Seven years after he left office and with his brother now running to succeed him, George W. Bush in many respects remained the most important Bush on the Republican debate stage this week.
The legacy of Bush’s badly managed and still largely unpopular war in Iraq — and the broader strategy of foreign regime change it represented — hovered over the deep foreign policy disputes that emerged in the fifth GOP presidential debate.
While the candidates ramped up their increasingly forceful rhetoric on national security issues, their overall tone masked fundamental disagreements over American military interventions abroad.
Terrorism and war were the exclusive focus of the Las Vegas debate, the first since attacks in Paris and San Bernardino, Calif. The most significant division among the candidates concerned the merits of military interventions in the Middle East since the 9/11 attacks, including Bush’s invasion and occupation of Iraq.
On one end were candidates such as former Florida governor Jeb Bush and Sen. Marco Rubio (Fla.), who say the United States has a moral and pragmatic obligation to maintain a forceful presence abroad. But rivals such as business mogul Donald Trump and Sen. Rand Paul (Ky.) have condemned past interventions in the Middle East, with little distinction between military efforts led by George W. Bush and those led by President Obama. Trump has made his onetime opposition to Bush’s war in Iraq a central part of his foreign policy credentials.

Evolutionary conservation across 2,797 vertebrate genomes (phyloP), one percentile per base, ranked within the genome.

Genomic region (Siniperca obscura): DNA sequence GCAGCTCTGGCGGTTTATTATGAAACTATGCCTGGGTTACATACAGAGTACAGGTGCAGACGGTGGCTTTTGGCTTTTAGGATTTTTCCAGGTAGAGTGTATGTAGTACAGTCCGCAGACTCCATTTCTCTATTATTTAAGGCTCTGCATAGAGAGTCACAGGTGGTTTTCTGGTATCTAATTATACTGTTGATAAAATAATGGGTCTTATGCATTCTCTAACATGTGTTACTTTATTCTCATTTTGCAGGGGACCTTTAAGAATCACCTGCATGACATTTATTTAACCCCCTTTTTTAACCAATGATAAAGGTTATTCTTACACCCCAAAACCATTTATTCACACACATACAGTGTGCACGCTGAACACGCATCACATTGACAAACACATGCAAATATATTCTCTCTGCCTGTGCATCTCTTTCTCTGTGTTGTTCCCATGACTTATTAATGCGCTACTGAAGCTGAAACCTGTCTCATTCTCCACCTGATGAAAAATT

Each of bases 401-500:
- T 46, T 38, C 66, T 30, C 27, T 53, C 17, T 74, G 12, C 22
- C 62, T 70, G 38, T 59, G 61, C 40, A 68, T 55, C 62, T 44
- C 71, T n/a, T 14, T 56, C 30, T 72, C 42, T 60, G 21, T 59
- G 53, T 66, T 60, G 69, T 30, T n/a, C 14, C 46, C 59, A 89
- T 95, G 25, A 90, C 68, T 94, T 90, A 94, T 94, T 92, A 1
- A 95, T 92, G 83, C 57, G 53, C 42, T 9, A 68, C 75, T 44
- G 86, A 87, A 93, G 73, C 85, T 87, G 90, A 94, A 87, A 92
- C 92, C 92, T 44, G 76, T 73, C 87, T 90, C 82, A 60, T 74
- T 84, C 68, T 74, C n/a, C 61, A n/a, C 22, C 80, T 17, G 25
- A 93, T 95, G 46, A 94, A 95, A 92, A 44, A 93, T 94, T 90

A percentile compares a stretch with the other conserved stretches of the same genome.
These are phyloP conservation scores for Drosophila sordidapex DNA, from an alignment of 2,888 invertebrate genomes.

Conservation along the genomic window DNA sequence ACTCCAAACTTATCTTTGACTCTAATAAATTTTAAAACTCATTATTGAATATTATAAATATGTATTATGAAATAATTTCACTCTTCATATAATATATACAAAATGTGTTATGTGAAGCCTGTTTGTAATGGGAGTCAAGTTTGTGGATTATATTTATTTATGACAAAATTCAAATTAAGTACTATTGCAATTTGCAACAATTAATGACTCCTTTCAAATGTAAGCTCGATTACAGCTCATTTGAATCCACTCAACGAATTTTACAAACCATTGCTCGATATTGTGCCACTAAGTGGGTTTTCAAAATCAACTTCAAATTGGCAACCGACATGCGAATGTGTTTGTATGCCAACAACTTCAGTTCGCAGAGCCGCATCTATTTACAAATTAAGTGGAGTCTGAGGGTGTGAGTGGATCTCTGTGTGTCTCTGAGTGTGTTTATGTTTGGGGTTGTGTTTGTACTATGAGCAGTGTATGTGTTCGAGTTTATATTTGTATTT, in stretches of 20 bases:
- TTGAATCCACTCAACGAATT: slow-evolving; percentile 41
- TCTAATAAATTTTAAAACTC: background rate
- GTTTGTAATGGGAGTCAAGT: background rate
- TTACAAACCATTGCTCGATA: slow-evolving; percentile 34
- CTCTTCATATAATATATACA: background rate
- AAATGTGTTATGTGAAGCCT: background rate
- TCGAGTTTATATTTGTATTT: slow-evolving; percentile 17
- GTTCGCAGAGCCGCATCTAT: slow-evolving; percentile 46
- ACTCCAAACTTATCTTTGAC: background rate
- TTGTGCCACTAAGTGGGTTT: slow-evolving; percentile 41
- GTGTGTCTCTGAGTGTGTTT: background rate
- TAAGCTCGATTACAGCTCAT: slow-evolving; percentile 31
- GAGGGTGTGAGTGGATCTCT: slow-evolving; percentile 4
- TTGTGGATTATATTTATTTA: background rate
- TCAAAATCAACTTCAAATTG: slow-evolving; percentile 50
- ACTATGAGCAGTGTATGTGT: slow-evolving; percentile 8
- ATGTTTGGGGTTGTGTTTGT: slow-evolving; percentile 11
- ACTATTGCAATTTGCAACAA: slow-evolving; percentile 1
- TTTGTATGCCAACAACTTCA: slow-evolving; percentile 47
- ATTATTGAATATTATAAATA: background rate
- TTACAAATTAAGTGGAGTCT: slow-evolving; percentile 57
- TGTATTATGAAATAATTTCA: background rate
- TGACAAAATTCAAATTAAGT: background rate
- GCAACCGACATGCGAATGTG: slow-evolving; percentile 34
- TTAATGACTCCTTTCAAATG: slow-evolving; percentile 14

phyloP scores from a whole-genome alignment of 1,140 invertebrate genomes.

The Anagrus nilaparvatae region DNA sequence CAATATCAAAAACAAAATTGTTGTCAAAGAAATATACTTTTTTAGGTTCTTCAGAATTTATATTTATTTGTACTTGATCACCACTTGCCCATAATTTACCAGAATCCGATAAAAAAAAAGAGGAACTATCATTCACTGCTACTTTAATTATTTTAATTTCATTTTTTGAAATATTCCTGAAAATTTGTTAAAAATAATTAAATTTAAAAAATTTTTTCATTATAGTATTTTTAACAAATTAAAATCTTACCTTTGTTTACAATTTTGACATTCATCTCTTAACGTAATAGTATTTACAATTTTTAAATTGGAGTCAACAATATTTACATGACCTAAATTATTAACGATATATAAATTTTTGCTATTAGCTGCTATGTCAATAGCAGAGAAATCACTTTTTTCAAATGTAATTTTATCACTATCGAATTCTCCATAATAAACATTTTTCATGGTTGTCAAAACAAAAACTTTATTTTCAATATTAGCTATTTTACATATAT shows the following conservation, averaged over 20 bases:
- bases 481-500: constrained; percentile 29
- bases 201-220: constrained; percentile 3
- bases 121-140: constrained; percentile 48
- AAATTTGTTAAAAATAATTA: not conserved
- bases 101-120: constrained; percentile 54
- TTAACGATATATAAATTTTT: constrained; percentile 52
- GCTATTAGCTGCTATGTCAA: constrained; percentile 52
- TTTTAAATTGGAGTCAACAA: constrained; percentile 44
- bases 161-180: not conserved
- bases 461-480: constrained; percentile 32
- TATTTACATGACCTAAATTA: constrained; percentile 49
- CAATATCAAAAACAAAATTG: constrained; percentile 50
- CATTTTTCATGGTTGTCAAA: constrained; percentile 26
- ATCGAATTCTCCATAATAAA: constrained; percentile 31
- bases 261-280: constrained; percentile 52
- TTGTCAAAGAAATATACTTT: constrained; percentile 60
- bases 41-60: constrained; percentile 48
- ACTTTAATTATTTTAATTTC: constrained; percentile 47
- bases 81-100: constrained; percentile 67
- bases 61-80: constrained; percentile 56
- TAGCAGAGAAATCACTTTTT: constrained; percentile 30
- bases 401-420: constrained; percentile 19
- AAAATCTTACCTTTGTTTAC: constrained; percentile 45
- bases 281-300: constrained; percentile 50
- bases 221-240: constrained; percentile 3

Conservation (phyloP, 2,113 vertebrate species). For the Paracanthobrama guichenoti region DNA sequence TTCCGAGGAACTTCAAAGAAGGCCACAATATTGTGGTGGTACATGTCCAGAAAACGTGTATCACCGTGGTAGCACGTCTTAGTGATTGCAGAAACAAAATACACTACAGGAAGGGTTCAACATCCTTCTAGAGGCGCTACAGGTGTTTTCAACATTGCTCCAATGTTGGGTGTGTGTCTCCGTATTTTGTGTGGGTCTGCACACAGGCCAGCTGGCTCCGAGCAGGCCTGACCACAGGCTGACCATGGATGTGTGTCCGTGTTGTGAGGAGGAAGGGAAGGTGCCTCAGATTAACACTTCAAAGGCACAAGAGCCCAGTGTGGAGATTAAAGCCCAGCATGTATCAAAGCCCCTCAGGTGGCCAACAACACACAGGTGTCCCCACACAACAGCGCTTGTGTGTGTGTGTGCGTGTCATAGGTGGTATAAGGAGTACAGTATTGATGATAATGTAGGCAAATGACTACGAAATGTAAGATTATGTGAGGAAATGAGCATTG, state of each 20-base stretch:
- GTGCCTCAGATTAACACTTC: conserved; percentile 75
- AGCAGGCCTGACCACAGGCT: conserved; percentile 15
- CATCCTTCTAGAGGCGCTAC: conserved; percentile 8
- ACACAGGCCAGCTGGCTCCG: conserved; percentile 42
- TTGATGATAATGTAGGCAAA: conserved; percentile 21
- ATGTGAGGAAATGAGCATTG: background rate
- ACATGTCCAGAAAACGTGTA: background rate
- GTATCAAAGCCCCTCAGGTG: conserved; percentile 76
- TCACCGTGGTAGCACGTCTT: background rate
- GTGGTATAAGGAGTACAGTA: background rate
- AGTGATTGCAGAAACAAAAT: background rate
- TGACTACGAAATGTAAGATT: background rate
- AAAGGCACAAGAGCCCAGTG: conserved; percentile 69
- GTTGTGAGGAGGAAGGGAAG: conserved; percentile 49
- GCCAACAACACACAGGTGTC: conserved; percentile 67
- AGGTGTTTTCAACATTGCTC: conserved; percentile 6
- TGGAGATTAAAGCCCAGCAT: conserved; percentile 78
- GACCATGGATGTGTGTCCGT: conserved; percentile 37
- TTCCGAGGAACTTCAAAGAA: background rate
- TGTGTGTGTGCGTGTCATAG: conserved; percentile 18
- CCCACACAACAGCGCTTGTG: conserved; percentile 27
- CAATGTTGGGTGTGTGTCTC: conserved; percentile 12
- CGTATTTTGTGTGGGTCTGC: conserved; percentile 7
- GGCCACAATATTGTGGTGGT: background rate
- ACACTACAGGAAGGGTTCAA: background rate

“We have done a tremendous disservice, not only to the Middle East — we’ve done a tremendous disservice to humanity,” Trump said at Tuesday’s debate. “The people that have been killed, the people that have [been] wiped away, and for what? It’s not like we had victory.”
Paul, the libertarian-leaning candidate, explicitly blasted Republicans — including several candidates on the stage — for supporting many foreign interventions.
“The vast majority of those on the stage want . . . regime change. They want it in Syria. They wanted it in Iraq. They want it in Libya. It has not worked,” Paul said. “Out of regime change you get chaos. From the chaos you have seen repeatedly the rise of radical Islam.”
For Jeb Bush, the problem of his brother’s legacy has been particularly inescapable.
He fumbled a question about the war in May, first indicating he would still have supported his brother’s invasion of Iraq even knowing that there would be no weapons of mass destruction. He then said he had “misunderstood” the question and dismissed it as a “hypothetical” before finally saying he would not have approved the invasion knowing what we know now.
His difficulty handling the question provided an early warning sign that he might be a less skilled campaigner than many in the Republican establishment had assumed.
On Tuesday, Bush repeated his support for his brother’s decision to remove Saddam Hussein from office.
“I think the lesson’s learned are that we have to have a strategy to get in and a strategy to get out, which means that you create a stable situation,” he said.